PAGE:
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My Middle School Was Named After Andrew Jackson and That’s Not the Worst Part

My Middle School Was Named After Andrew Jackson and That’s Not the Worst Part

Several months ago, a certain person made some typically dumb comments about Andrew Jackson and his role in the Civil War (spoiler alert: Jackson died long before the Civil War). My first thought, though, when the news cycle spun out of control after the stupid tweet was “Oh no, now I have think about middle school for the next month or so.”

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The First Rule of Lego Club

The First Rule of Lego Club

If you’re looking to shake up your fitness regimen, I can’t recommend Lego Club highly enough.

All you need is to consult your local public library’s activity schedule, locate the correct room when you arrive at the appointed time, and bring along a 1-year-old. This last part is key. If you don’t have a 1-year-old handy, just let me know. I’d be happy to lend you mine.

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How to Buy a Car When You’re an Introvert

How to Buy a Car When You’re an Introvert

My first car buying experience came when I was twenty years old and it taught me one thing: buying a car is the worst. My parents and I traded in my hand-me-down Mustang (trust me, it’s not as great as it sounds) at one of those car sales dealers hold in strip mall parking lots. After about seven hours of distress, we drove away in a shiny new, forest green Mazda Protégé.

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Simplicity vs. Connectivity: Parenthood and Childhood in the 80s and Today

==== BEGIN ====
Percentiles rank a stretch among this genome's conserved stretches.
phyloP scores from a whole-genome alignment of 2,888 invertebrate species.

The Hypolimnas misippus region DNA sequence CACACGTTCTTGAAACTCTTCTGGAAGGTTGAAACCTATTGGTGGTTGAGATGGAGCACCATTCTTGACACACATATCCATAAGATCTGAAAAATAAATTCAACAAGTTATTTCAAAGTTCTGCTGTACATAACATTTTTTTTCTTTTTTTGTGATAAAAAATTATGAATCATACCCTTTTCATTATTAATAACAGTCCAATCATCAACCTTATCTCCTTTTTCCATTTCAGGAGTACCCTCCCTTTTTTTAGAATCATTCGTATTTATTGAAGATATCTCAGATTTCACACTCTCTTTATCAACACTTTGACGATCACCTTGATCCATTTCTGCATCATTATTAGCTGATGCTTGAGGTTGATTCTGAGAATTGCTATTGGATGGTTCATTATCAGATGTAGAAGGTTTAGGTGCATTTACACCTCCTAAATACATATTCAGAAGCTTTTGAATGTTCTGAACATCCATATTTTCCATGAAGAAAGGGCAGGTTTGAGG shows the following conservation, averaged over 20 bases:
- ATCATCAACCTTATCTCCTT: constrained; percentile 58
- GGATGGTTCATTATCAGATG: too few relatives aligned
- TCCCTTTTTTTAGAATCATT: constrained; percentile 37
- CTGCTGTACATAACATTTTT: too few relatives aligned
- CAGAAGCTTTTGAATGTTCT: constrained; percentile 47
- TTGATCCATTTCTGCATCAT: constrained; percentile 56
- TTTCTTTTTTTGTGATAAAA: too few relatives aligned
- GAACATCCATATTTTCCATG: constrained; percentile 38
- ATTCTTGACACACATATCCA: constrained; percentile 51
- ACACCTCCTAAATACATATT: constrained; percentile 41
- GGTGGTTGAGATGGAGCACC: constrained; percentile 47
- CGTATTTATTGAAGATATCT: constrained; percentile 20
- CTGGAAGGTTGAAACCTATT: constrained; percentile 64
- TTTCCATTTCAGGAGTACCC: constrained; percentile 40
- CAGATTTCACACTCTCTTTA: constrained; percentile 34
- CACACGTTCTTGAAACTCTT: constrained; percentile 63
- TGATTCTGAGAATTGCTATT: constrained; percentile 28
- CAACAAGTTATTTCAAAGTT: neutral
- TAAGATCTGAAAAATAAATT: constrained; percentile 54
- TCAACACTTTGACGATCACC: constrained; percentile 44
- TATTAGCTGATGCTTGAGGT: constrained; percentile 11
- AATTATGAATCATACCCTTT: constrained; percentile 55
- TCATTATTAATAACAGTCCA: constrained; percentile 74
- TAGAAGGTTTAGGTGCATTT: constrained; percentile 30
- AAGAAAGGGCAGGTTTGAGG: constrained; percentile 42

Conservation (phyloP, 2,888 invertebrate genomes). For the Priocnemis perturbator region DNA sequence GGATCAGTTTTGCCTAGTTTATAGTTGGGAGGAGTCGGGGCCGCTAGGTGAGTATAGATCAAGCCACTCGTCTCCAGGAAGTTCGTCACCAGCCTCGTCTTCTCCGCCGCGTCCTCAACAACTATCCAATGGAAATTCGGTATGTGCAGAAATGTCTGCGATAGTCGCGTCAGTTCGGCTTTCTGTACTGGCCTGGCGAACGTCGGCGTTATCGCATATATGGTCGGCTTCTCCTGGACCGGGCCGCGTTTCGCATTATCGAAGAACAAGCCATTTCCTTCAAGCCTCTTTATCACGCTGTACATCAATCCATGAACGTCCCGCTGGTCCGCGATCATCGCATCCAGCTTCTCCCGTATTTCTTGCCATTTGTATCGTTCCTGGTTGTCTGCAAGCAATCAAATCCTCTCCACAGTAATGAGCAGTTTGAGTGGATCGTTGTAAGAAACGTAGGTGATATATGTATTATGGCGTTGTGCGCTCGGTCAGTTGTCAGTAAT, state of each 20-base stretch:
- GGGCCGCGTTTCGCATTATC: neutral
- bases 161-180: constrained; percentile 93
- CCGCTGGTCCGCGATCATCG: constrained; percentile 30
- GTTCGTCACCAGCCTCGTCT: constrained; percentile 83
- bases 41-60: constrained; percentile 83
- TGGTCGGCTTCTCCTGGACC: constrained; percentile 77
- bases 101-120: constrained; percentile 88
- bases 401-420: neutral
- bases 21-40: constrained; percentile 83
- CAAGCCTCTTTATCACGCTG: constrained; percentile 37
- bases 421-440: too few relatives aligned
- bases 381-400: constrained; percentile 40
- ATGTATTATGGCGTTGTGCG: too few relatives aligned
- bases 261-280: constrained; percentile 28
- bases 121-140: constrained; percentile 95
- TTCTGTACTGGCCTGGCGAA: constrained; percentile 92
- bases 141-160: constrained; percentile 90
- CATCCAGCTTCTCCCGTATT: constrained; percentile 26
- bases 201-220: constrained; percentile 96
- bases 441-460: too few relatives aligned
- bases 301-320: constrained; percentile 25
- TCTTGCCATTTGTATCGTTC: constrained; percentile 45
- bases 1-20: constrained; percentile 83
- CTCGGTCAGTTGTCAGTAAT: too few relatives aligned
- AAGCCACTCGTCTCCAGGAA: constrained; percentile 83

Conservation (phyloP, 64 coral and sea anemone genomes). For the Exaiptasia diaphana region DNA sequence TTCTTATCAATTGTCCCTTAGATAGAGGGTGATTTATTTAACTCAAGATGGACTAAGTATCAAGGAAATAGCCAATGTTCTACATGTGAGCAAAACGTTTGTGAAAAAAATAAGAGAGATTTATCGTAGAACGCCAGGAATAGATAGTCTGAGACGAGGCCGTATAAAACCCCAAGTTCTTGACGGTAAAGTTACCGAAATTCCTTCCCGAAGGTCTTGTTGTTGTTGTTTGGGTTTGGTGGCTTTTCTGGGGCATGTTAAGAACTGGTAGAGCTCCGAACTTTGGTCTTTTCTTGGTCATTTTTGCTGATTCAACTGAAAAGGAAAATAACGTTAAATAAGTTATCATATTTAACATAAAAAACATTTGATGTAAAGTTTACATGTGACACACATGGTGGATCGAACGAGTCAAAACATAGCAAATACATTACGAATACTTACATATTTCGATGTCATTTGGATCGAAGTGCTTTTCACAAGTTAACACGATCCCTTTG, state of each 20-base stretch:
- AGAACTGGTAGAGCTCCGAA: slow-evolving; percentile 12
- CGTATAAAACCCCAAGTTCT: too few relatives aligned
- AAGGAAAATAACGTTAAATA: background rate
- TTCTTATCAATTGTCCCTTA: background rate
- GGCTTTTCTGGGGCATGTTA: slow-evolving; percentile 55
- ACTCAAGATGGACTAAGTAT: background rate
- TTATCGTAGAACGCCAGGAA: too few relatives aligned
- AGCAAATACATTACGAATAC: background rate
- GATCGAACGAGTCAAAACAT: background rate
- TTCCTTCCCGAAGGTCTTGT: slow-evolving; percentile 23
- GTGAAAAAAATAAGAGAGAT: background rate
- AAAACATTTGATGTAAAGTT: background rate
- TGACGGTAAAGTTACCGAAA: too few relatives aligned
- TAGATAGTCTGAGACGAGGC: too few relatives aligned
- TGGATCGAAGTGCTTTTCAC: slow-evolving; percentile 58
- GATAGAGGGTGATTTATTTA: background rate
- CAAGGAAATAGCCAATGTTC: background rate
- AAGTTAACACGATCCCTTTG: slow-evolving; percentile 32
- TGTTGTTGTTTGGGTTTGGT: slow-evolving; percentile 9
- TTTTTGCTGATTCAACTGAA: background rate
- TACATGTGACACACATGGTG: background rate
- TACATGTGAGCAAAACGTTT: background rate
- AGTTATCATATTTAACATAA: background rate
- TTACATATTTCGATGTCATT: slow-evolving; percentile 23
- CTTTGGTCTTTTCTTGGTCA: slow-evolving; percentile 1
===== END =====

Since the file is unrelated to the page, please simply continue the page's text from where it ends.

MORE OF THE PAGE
Simplicity vs. Connectivity: Parenthood and Childhood in the 80s and Today

As the parent of three children under age six, I often wonder what parenting young children was like before the internet and technology took over the world. Now, when I am home with the kids—ages 1, 3, and 5—particularly on the seemingly endless and oppressively hot Florida days, we spend more time than we probably should watching the limitless supply of television shows and movies available on Netflix and YouTube or playing with tablets and other electronic devices.

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The Unexpected Anxiety of Fall Festival Season

The Unexpected Anxiety of Fall Festival Season

You know it’s coming. For some of you, it might already be here. Or maybe, wherever it is you live, perhaps it’s already passed. If so, congratulations. Here in Florida, though, it’s just about to start. Fall festival season. Also known as the time of year when my anxiety about disappointing carnival workers and going broke buying 25-cent stuffed animals for five dollars really starts to ramp up.